Sunday, March 6, 2011

Fun with Photography

So this afternoon I thought, if I'm considering selling stuff online, I should have pictures of said stuff.  Now, I don't have any really special pieces right now, considering my recent creative drought, but I had some decent looking earrings to play around with.  And besides, I felt I deserved a break since this morning I finally finished unpacking the suitcase I took on a trip last month (okay, don't judge!)  I don't have any photography skills to speak of, but I do have a fairly good digital camera, so off I went to fetch it...only to find that I left it off the charger and it is dead as a doornail.  Grrrr.  I don't want to wait for it to charge because I'm hoping to take the pics outdoors (taking advantage of the natural light), and it will be dark in a couple hours.  Also, when I get the motivation to do something, I better go ahead and do it, because later I'll find myself out of the notion.  So I grabbed my trusty iPhone and headed out.

First thing, though, I had get a picture of some of the earliest spring flowers, which are flourishing despite this morning's snow shower. 

These are some of my favorites--I call them the Firebird earrings, because they are inspired by Maria Tallchief of the New York City Ballet in her great role of the Firebird.

Freshwater pearls and glass leaves

Freshwater pearls and mother-of-pearl rings

The photos were good practice, and hey, you CAN actually tell what the earrings look like, but I am really looking forward to seeing how much better the photos can look with more practice and a fully charged camera.  :)  More later...

And now for something completely different...

My adventures in jewelry-making started about a year ago as a way to de-stress during a time of personal crisis.  It was fun, and gave me a feeling of accomplishment, etc.  Eventually I started to sell a few pieces here and there, and occasionally someone would say, "Why don't you sell your jewelry online or something like that?"  Yeah, right, I would think.  Like I don't have enough to do.  So my jewelry making stayed my hobby--and a lifeline.  During that time, I wasn't often able to visit a craft or bead store, so I improvised.  I bought some of every type of bead that the Wal-Mart craft department had.  When that became creatively stifling (our rural area Wal-Mart has a tiny crafts section!)  I wandered into the jewelry section.  Wal-Mart doesn't have a lot of jewelry that I would actually wear, but I had the bright idea to buy pieces that had some interesting beads or charms.  I would take them apart and put them back together in creative ways.  I would wear them to work, and my co-workers couldn't believe the pieces started out as cheap Wal-Mart jewelry.  I ordered jewelry magazines and books online and studied them to learn new techniques.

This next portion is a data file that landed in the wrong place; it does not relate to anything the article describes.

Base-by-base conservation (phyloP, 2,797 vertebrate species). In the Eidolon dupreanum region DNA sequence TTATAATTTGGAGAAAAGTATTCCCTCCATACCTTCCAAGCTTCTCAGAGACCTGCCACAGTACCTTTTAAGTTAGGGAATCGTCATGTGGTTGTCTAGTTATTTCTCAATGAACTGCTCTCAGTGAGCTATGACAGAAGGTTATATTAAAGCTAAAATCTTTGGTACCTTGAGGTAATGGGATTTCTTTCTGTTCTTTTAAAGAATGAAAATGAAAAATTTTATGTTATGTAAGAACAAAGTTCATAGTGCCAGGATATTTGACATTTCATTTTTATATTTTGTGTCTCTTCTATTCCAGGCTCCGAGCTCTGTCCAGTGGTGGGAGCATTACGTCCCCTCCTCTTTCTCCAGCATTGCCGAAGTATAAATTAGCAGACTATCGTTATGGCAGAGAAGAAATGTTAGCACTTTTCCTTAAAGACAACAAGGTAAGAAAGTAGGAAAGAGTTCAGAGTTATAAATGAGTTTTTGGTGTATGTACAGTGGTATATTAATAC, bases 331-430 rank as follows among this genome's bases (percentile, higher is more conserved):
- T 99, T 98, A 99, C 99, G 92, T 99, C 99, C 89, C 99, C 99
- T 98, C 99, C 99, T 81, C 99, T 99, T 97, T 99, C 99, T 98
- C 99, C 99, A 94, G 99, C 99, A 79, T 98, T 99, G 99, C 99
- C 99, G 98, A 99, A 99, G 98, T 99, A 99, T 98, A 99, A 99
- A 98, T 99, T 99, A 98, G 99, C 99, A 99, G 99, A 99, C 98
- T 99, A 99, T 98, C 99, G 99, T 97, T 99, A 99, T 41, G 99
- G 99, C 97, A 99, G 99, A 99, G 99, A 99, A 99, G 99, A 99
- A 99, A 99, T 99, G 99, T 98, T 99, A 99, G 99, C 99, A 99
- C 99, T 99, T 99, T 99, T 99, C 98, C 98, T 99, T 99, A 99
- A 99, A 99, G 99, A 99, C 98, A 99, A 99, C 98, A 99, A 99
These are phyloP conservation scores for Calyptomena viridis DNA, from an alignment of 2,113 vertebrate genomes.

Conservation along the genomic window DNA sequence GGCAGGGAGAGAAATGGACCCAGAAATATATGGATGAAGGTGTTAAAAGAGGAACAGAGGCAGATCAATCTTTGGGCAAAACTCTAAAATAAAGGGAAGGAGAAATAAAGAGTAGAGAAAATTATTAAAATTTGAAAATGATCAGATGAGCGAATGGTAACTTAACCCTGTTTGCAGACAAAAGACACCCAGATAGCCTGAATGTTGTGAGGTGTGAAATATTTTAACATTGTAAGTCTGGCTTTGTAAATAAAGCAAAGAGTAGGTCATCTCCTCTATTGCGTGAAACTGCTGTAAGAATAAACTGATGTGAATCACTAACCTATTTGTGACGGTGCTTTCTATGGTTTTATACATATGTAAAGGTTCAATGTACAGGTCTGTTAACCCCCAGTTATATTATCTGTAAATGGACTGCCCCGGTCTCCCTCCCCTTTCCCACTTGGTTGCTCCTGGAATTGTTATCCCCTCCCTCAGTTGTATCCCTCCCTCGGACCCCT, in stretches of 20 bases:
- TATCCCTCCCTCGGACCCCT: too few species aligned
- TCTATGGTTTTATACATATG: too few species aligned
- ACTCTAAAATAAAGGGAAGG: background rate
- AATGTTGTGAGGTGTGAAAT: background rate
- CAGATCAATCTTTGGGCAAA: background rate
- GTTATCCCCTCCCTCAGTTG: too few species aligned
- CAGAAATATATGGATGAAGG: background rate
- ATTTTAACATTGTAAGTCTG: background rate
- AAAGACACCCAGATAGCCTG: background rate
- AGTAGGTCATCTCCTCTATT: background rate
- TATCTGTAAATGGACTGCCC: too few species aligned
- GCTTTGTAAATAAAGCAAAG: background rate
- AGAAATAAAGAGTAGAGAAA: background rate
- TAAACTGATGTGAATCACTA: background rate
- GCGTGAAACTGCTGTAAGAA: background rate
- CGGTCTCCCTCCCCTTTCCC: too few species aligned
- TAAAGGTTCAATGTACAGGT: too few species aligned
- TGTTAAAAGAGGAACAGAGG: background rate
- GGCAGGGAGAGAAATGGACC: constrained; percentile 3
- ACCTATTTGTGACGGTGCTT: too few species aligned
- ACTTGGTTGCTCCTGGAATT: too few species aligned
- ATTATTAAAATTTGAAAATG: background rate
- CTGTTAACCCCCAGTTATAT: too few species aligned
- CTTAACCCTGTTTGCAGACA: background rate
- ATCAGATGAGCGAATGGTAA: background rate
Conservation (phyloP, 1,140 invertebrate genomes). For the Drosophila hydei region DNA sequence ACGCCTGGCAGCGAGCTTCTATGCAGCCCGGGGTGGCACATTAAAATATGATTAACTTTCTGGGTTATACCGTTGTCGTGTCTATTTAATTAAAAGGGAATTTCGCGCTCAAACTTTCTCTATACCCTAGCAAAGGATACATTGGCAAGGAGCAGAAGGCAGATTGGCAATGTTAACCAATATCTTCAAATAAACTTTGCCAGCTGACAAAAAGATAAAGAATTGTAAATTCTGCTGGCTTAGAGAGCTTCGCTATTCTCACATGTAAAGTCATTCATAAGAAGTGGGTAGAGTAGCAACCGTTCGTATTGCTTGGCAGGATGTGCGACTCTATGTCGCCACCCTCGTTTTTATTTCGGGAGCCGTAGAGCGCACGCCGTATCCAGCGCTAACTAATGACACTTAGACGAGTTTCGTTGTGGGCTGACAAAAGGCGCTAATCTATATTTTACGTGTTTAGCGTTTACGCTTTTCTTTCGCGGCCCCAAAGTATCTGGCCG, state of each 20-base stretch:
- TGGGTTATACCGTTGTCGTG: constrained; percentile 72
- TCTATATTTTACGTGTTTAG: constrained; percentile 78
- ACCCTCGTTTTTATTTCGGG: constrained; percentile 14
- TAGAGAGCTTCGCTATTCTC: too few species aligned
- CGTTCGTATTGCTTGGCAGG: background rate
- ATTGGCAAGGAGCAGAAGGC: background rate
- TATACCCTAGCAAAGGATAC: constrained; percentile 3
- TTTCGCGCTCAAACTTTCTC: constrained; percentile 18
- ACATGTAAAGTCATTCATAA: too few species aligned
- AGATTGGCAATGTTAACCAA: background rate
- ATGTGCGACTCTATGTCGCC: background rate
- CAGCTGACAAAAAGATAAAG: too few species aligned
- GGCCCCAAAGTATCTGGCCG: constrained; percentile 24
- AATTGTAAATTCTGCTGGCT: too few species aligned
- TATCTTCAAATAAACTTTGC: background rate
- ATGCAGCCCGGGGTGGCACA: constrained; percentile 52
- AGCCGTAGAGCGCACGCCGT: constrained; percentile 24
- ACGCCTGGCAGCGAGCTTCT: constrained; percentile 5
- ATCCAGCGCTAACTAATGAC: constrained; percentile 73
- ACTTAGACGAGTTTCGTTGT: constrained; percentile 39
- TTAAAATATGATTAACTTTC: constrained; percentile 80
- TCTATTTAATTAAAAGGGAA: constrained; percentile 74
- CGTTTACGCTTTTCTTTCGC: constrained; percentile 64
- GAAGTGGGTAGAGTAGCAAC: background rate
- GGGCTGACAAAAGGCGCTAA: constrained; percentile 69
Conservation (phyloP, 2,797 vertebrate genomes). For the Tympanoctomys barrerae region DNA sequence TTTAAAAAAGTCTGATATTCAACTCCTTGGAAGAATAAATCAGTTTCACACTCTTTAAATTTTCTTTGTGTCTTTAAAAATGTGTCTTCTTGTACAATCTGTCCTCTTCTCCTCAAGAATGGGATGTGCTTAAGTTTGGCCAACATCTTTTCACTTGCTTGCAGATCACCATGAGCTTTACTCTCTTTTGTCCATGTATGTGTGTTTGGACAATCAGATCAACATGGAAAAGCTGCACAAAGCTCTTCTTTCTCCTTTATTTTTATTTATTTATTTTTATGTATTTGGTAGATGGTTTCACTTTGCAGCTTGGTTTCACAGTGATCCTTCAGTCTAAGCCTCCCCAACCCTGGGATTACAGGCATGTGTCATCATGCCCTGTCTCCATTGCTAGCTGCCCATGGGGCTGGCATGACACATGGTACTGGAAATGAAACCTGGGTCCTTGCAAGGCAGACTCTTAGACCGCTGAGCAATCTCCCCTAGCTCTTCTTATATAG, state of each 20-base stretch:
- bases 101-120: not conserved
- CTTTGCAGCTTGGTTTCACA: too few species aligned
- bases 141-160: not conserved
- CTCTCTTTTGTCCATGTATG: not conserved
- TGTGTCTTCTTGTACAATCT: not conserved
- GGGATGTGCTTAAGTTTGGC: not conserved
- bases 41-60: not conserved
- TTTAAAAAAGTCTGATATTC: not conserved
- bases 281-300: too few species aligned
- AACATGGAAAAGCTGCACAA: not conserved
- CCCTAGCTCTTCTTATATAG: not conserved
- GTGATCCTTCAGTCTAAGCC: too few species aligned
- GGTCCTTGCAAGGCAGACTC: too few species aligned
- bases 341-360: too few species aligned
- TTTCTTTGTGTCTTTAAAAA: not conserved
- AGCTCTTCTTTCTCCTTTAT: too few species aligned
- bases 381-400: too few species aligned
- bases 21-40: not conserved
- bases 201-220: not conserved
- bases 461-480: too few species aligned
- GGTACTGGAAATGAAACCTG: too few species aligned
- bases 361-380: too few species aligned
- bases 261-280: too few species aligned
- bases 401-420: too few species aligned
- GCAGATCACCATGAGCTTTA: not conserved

One day last summer I finally had a Sunday off and was able to visit the craft store Michael's.  Talk about heaven!  Aisles and aisles of gemstones, glass beads, crystals, jewelry tools, clasps, wire, books...I carried out sacks of stuff!  I had a burst of creative energy.  I made about 20 different pieces to enter in the jewelry competition of the TN Valley Fair (almost all of them won a ribbon!)  Then I started to work on Christmas presents.  I made tons of stuff to sell and to give as presents.  Then, after Christmas...I stopped.  I had to clean up the house after the Christmas celebration, and things were busier than ever at work.  My jewelry making materials got stuffed back in the roll-top desk I used as my tiny studio, and I basically forgot about them.  Work was becoming more and more stressful.  Basically, the economy was taking a huge toll on both the wallets and the manners of our clients.  Not only do people let things go for far too long, but when a crisis inevitably hits, they consider it someone else's responsibility.  Daily I see more and more people at their very worst.  It is physically, mentally, and spiritually draining.  For the past few weeks, I have been working 10 to 12 hour days, then coming home and collapsing.  I was lucky to have enough motivation to wash the dishes.

Last Friday night, I went to dinner with a friend and stopped at a bookstore on the way home.  A small paperback book titled "The Handmade Marketplace" called to me from a display table.  I scooped it up along with all the jewelry magazines I could find--more out of habit than anything--and scurried home to do some reading.  My new little book was about inspiring crafters to reach new creative heights, and how to market your creations.  Maybe I was meant to find that book, I decided.  What I need more than anything else is a diversion.  I want to think about and do something else than work and sleep!  So I decided yesterday to start a new journey of self-discovery.  Elizabeth Gilbert found self-actualization in traveling, meditation (I accidentally typed medication!), and Italian food.  I don't have that much spare time, and I don't like traveling anyway.  So join me on my journey to discovery through jewelry!